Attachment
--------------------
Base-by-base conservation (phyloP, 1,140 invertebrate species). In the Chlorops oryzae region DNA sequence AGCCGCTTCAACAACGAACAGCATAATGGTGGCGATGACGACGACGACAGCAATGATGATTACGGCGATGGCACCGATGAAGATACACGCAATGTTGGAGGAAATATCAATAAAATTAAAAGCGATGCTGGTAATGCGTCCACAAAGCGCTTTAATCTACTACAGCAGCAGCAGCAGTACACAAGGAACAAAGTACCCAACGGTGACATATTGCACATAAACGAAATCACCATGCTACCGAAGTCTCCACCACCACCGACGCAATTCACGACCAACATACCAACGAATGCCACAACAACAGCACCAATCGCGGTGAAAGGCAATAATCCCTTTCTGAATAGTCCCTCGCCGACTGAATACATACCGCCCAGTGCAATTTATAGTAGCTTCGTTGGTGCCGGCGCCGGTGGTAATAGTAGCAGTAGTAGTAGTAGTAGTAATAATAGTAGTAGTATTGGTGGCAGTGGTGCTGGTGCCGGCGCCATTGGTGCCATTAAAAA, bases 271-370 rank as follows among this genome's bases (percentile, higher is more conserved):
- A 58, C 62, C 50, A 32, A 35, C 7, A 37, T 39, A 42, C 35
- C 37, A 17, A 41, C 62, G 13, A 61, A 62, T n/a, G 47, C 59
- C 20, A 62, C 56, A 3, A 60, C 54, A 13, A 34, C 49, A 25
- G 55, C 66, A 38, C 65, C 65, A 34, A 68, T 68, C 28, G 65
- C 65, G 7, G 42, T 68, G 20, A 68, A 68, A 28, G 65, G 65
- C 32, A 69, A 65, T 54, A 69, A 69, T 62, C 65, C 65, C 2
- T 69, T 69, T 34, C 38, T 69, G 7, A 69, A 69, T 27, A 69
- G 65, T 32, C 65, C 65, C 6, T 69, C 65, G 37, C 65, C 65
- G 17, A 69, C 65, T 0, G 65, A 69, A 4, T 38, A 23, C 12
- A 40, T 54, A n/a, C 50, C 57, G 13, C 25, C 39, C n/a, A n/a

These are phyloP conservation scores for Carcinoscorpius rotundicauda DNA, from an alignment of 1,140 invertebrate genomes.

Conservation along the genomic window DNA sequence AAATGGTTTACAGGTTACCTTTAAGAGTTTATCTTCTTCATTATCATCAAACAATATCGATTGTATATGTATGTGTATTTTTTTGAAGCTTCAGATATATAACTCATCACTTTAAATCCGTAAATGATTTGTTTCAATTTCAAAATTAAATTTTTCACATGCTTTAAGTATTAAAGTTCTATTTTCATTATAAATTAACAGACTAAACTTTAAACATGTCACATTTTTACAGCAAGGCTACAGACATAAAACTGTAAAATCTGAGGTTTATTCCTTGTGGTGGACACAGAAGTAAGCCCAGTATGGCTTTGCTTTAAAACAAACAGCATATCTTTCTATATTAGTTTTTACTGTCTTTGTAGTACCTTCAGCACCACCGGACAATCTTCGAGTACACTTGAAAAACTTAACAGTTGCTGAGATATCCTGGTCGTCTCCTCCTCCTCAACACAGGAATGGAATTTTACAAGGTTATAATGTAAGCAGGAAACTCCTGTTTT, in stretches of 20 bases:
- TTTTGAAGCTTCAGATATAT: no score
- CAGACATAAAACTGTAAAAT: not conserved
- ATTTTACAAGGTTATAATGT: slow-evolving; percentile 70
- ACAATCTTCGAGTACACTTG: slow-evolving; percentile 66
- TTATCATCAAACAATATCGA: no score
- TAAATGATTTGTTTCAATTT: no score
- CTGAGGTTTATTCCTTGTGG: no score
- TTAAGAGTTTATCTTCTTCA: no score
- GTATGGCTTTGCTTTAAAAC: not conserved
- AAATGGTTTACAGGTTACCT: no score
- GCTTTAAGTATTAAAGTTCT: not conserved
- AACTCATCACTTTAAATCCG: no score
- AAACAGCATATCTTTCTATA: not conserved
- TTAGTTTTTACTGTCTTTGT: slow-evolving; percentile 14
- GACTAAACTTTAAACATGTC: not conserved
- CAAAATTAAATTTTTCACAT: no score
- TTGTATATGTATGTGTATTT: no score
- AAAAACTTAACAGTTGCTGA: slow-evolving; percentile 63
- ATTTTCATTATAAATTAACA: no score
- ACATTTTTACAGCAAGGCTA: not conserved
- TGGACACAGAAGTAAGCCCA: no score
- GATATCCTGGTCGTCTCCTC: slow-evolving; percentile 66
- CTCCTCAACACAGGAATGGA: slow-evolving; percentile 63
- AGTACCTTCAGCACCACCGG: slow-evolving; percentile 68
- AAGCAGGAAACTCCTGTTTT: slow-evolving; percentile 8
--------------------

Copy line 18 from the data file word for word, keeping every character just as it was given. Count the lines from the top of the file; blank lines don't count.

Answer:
- TTATCATCAAACAATATCGA: no score